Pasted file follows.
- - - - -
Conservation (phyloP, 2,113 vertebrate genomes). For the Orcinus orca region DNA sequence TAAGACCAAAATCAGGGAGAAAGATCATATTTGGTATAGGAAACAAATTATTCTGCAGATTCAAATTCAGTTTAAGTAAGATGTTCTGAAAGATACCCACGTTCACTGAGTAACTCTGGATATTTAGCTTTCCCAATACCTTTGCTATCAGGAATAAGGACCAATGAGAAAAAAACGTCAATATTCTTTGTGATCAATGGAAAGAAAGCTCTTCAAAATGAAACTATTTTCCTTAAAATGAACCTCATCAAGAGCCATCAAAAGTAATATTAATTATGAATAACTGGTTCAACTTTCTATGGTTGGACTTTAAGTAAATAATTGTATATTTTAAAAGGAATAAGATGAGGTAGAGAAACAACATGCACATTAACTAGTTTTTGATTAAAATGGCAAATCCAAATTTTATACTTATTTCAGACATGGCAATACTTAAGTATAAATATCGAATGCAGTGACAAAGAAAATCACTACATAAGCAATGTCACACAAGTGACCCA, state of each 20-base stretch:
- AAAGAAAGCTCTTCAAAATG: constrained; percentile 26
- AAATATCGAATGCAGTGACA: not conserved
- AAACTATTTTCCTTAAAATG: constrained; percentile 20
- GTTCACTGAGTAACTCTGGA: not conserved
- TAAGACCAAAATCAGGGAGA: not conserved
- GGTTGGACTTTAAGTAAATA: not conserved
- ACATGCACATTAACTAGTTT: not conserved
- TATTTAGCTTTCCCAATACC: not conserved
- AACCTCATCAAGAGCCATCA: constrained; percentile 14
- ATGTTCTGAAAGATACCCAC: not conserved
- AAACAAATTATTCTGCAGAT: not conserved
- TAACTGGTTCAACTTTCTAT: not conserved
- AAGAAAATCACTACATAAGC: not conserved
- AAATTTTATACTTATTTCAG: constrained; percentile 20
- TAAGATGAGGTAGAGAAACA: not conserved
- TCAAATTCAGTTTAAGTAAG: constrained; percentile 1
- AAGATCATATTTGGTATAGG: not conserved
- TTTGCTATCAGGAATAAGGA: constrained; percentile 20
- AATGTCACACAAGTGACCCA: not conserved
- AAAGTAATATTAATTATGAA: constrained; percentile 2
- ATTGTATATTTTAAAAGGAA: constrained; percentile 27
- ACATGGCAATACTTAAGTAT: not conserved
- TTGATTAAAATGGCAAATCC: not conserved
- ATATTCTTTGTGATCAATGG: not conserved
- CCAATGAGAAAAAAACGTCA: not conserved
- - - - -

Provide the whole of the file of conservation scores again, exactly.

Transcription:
Conservation (phyloP, 2,113 vertebrate genomes). For the Orcinus orca region DNA sequence TAAGACCAAAATCAGGGAGAAAGATCATATTTGGTATAGGAAACAAATTATTCTGCAGATTCAAATTCAGTTTAAGTAAGATGTTCTGAAAGATACCCACGTTCACTGAGTAACTCTGGATATTTAGCTTTCCCAATACCTTTGCTATCAGGAATAAGGACCAATGAGAAAAAAACGTCAATATTCTTTGTGATCAATGGAAAGAAAGCTCTTCAAAATGAAACTATTTTCCTTAAAATGAACCTCATCAAGAGCCATCAAAAGTAATATTAATTATGAATAACTGGTTCAACTTTCTATGGTTGGACTTTAAGTAAATAATTGTATATTTTAAAAGGAATAAGATGAGGTAGAGAAACAACATGCACATTAACTAGTTTTTGATTAAAATGGCAAATCCAAATTTTATACTTATTTCAGACATGGCAATACTTAAGTATAAATATCGAATGCAGTGACAAAGAAAATCACTACATAAGCAATGTCACACAAGTGACCCA, state of each 20-base stretch:
- AAAGAAAGCTCTTCAAAATG: constrained; percentile 26
- AAATATCGAATGCAGTGACA: not conserved
- AAACTATTTTCCTTAAAATG: constrained; percentile 20
- GTTCACTGAGTAACTCTGGA: not conserved
- TAAGACCAAAATCAGGGAGA: not conserved
- GGTTGGACTTTAAGTAAATA: not conserved
- ACATGCACATTAACTAGTTT: not conserved
- TATTTAGCTTTCCCAATACC: not conserved
- AACCTCATCAAGAGCCATCA: constrained; percentile 14
- ATGTTCTGAAAGATACCCAC: not conserved
- AAACAAATTATTCTGCAGAT: not conserved
- TAACTGGTTCAACTTTCTAT: not conserved
- AAGAAAATCACTACATAAGC: not conserved
- AAATTTTATACTTATTTCAG: constrained; percentile 20
- TAAGATGAGGTAGAGAAACA: not conserved
- TCAAATTCAGTTTAAGTAAG: constrained; percentile 1
- AAGATCATATTTGGTATAGG: not conserved
- TTTGCTATCAGGAATAAGGA: constrained; percentile 20
- AATGTCACACAAGTGACCCA: not conserved
- AAAGTAATATTAATTATGAA: constrained; percentile 2
- ATTGTATATTTTAAAAGGAA: constrained; percentile 27
- ACATGGCAATACTTAAGTAT: not conserved
- TTGATTAAAATGGCAAATCC: not conserved
- ATATTCTTTGTGATCAATGG: not conserved
- CCAATGAGAAAAAAACGTCA: not conserved